Whether you are an employer or an employee, employment tribunal cases can be tough. The fees charged to bring a case to an employment tribunal have now been labelled unlawful by the Supreme Court, following a drastic decrease in the number of claims.
In the latest blog post by Broadbent Solicitors, we discuss the changes to these fees and the most common reasons employment tribunal cases take place.
The fees for employment tribunal cases were first put into place in 2013, but since then an 80% reduction in claims has been noted. Following the Supreme Court’s ruling, as it stands, employment tribunals are not currently charging for new cases being put forward and have stated that those that paid fees following 2013 will now be reimbursed. However, it is thought that this current ruling will be replaced at some point in the future.
Some of the most common reasons for employment tribunals are concerned with unfair dismissal, employment discrimination and redundancy payments.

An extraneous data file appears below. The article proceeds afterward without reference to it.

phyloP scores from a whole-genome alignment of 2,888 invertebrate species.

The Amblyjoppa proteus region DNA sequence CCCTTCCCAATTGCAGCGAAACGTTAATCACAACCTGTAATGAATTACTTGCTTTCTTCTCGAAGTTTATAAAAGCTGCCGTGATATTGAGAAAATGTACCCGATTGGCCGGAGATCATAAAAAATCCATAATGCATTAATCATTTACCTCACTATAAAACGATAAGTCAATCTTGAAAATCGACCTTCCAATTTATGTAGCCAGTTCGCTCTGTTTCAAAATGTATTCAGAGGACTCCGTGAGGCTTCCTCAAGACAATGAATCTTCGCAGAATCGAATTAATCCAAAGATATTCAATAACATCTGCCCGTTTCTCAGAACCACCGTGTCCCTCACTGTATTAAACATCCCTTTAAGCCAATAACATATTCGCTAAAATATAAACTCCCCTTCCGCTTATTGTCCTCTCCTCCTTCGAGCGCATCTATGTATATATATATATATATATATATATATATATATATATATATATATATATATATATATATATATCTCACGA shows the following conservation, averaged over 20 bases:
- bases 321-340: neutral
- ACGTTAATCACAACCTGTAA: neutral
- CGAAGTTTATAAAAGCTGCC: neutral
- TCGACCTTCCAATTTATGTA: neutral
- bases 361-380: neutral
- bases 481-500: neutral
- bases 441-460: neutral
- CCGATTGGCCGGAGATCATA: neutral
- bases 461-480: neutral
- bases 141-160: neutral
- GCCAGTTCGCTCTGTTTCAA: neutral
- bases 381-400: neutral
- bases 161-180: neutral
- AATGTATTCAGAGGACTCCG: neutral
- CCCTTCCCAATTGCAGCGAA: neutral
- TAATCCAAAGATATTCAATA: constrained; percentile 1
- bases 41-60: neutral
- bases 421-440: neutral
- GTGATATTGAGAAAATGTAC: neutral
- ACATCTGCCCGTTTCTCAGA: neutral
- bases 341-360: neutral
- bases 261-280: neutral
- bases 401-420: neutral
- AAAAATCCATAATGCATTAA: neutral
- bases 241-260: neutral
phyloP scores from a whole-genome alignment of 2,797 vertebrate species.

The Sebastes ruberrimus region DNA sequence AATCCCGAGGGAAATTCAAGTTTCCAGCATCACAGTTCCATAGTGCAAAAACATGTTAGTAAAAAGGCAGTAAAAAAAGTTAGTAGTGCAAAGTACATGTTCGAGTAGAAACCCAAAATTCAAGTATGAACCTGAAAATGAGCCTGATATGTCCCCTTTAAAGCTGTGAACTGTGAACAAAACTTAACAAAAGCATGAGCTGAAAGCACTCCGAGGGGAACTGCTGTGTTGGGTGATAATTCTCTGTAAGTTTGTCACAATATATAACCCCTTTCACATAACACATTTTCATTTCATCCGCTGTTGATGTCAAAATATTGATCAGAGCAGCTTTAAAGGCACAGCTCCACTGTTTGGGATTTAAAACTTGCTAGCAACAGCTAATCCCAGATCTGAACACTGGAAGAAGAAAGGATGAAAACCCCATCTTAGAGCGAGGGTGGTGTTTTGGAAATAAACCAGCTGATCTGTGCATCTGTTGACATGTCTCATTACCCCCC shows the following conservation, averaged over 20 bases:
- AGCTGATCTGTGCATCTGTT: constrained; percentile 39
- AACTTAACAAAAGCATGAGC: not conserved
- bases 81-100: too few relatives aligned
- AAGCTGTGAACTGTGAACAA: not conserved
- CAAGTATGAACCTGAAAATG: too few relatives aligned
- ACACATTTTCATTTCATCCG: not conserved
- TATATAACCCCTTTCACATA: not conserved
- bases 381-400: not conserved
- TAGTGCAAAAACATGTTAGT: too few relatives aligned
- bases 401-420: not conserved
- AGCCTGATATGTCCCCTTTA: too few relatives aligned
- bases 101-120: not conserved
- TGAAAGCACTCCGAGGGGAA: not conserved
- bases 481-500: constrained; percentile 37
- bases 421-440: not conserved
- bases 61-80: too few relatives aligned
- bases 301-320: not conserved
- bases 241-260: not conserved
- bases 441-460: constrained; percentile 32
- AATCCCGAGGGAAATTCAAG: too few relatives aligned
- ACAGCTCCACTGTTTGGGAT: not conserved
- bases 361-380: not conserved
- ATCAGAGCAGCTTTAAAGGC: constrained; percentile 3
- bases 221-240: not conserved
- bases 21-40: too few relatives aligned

The Employment Tribunal Process
Almost all legal cases regarding employment are heard within an employment tribunal. Individuals typically have three months, less one day from the time the event happened to make a claim.
The tribunal panel consists of three members and they will decide the outcome of your case. The exact length of time an employment tribunal can take to reach a conclusion will vary, depending on the nature of the claim, however the HM Courts and Tribunals Service advises that the average time for a claim to come to completion is around 27 weeks.
The team at Broadbents Solicitors have been working alongside employers in various sectors for many years, helping them understand legislation and how they may navigate it. Further to this we also have a wealth of experience helping employees who believe their employer is acting unfairly. For more information on the ways in which we can help you, contact a member of our team.